According to my well-thumbed dictionary, an obsession is “an idea or thought that continually preoccupies or intrudes on a person's mind,” which pretty much sums up my lifelong relationship with the internal combustion engine and the vehicles it powers. My second birthday was apparently spent playing with a Dinky bubble car whilst more expensive and eye-catching presents lay ignored, much to the annoyance of my parents. By the age of 5, I was able to name virtually every car on the road, and with the newly acquired ability to read I began voraciously consuming anything and everything about motorised transport.
At 16, with a crisp, new provisional licence in my hand, I wobbled forth onto the Queen's highway astride the must-have two wheeler of the time, a Yamaha FS1E. That first love was intense, but short-lived, as the passing of another year opened up the possibility of bigger and faster machines, and a large number passed through my hands in a very short period.
The acquisition of a car licence merely increased my options when it came to spending all my disposable income on vehicles, and I started with a Citroën Ami 8 – a more comfortable and quicker relation of the 2CV. A huge mileage was promptly racked up forging a respect and admiration for these little cars, which has stayed with me to this day. It also gave me the opportunity to learn about mechanics, as money spent on garage bills was clearly a waste when it could be poured into the tank and burnt instead. Soon I was twirling the spanners not only on my car, but on those of other local enthusiasts as well.
The obsession well and truly had a grip by then, and I clocked up tens of thousands of miles criss-crossing Europe visiting far flung rallies and events, before deciding to leave a well-paid job for the insecurity of self employment fixing cars. The plus side, though, was being able to get behind the wheel of a huge variety of makes and models thus far denied to me. I initially concentrated on Citroëns, with the spartan pleasures of 2CV vans and saloons regularly interspersed by the swish luxury of a DS, and, on one occasion, an SM. My addiction became common knowledge, and soon other classic cars were arriving at the door – I have fond memories of MGCs, Costello V8 Bs, Spitfires, V6 Capris, VW Beetles and Vans, a PL17 Panhard, Peugeot 304s and 504s, and many more, including classics in the making such as the 205 and Golf GTis. Fleet contracts ensured that I had regular time working on Transits, Mercs and Ford Cargos as well, just to ensure diversity. Away from work I kept a small but ever-changing fleet of motorcycles, which fed my continuing need for two-wheeled action.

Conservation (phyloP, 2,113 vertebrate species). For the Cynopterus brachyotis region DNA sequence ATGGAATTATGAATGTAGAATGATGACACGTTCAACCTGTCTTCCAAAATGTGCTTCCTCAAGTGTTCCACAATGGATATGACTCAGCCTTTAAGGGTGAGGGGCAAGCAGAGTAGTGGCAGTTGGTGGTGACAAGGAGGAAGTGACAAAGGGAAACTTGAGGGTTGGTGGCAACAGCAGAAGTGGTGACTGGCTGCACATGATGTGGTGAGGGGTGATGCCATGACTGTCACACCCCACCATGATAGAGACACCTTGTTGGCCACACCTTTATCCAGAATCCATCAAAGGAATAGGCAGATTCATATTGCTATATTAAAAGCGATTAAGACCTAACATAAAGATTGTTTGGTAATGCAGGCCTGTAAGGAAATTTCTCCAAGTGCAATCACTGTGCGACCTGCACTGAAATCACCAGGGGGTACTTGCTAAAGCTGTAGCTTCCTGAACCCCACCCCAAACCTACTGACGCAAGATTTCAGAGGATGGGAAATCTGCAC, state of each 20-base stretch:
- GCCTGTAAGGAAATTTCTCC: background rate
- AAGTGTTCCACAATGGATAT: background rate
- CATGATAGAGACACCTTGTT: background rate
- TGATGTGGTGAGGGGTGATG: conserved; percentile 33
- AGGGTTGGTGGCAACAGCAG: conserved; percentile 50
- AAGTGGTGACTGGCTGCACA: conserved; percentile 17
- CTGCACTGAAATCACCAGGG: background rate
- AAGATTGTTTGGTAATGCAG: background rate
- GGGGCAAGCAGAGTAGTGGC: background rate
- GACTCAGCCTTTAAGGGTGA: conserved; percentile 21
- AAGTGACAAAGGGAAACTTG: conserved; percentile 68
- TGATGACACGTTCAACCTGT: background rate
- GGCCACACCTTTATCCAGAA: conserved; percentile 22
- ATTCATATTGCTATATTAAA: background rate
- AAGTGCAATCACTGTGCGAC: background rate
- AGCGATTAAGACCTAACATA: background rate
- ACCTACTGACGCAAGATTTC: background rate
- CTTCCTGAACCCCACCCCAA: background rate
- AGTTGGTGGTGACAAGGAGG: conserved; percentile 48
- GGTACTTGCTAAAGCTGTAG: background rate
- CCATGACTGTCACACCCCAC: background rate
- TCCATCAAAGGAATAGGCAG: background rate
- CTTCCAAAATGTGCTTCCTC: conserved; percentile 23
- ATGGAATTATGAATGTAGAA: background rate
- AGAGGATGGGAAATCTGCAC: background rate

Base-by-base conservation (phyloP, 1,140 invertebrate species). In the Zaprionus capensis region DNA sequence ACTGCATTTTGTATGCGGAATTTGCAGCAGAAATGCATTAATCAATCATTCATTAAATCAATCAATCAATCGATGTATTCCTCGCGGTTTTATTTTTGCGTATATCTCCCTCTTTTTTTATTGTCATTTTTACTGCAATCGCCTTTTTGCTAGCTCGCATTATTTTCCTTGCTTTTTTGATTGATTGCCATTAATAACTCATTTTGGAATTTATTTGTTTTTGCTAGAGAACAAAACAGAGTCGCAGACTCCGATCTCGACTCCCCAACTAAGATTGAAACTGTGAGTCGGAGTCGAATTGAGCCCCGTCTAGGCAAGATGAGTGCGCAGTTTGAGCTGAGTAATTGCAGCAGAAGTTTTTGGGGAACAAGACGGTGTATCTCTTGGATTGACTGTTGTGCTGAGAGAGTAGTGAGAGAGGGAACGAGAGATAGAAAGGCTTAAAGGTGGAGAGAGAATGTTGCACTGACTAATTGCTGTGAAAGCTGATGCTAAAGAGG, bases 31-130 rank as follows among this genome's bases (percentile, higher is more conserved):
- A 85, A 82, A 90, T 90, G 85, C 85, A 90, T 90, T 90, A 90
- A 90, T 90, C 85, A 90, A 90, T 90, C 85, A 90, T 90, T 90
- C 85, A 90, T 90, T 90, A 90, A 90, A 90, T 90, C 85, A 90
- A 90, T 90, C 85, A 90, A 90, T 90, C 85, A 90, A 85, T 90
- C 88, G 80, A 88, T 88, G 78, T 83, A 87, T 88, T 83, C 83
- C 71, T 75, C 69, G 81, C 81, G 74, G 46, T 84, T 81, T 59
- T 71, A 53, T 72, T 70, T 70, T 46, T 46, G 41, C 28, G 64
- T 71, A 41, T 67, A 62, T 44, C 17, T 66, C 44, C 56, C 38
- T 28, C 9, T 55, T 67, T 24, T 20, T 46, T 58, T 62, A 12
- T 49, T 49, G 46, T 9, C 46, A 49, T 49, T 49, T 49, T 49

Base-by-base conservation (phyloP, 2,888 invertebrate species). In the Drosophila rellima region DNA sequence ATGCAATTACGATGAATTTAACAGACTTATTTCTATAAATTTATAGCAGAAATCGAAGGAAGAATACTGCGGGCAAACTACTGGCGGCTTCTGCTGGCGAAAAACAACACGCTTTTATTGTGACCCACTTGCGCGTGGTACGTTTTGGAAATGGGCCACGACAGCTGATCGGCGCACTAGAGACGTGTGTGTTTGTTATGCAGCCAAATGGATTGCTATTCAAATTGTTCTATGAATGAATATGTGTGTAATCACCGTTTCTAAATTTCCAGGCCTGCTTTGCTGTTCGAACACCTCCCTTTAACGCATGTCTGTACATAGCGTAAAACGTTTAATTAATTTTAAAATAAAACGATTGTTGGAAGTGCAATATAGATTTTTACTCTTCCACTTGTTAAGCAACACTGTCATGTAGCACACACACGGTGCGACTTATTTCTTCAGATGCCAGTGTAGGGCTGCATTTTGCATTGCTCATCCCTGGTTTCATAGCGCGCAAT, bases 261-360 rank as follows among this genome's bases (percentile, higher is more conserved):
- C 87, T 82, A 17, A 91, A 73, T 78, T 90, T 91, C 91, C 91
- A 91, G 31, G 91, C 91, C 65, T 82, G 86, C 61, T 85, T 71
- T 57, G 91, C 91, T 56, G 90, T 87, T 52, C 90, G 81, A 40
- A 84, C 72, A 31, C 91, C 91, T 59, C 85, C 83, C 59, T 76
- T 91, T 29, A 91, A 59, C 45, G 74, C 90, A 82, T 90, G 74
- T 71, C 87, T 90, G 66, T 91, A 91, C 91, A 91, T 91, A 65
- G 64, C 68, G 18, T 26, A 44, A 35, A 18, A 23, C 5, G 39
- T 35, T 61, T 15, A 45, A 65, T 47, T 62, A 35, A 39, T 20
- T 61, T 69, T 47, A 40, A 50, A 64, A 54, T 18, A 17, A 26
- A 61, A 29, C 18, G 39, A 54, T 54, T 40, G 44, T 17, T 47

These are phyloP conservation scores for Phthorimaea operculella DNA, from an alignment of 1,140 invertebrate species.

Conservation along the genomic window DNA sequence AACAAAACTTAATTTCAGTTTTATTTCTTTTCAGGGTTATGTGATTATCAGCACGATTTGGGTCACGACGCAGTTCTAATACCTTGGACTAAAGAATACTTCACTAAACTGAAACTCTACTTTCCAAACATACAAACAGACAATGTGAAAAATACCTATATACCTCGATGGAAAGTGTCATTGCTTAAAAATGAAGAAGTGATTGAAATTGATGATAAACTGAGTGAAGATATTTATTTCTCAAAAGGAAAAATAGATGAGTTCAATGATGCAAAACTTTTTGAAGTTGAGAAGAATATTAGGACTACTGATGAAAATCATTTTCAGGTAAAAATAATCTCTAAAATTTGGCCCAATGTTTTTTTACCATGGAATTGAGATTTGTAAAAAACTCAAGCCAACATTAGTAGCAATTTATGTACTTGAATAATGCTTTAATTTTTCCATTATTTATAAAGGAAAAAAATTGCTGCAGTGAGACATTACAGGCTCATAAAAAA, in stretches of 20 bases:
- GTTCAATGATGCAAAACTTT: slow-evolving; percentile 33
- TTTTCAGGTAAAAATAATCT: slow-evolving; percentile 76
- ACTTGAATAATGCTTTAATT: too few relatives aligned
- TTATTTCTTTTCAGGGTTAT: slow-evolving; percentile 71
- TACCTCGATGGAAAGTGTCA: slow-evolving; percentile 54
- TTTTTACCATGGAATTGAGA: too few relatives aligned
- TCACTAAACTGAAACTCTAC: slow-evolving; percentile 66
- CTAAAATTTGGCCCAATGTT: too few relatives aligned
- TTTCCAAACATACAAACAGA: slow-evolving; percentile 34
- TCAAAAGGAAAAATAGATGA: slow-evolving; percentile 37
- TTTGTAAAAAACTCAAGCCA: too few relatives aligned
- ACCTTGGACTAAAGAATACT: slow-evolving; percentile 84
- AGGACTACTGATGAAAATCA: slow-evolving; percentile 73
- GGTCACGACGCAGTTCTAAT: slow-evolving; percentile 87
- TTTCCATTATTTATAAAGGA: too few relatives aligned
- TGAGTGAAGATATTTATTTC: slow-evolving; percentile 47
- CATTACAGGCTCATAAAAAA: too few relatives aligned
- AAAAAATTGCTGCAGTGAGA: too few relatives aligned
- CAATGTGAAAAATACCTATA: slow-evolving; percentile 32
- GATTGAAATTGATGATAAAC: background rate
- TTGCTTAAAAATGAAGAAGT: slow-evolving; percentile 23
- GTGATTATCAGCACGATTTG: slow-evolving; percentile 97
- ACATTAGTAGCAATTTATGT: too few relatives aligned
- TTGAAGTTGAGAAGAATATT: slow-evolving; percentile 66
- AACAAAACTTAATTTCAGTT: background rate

All things must pass, though, and after 15 years of such privileged pleasure a combination of factors spelt the end of my days on the tools. But every change in life comes with its own opportunities, and I decided to test the water and see if my accumulated experiences would be of interest to the classic car press. Fortunately they were, and I wrote articles and restored cars and motorcycles for Classic Car Mart, Practical Classics, Classic Motorcycle Mechanics, and many others. Buoyed by this, I approached Rod Grainger at Veloce to see if he would be interested in a buyer’s guide for my all-time favourite, the 2CV. He was, and the rest, as they say, is history. More guides followed, along with restoration manuals, some of which I have had the pleasure of seeing in other languages sitting on foreign bookshelves.
I would like to say that age has tempered my passion, but sadly nothing could be further from the truth. I calculated recently that my lifetime’s association with vehicles has seen me clock up nearly a million miles, with around 200,000 of those covered on the Continent. Enough for any man, you might think, but the fire still burns strong: purely on a whim, I recently bought an old 2CV and hauled it around the back roads of the Balkans for eight weeks.
Is there no cure, or must I wait for the petrol to run out to finally release me from this affliction?
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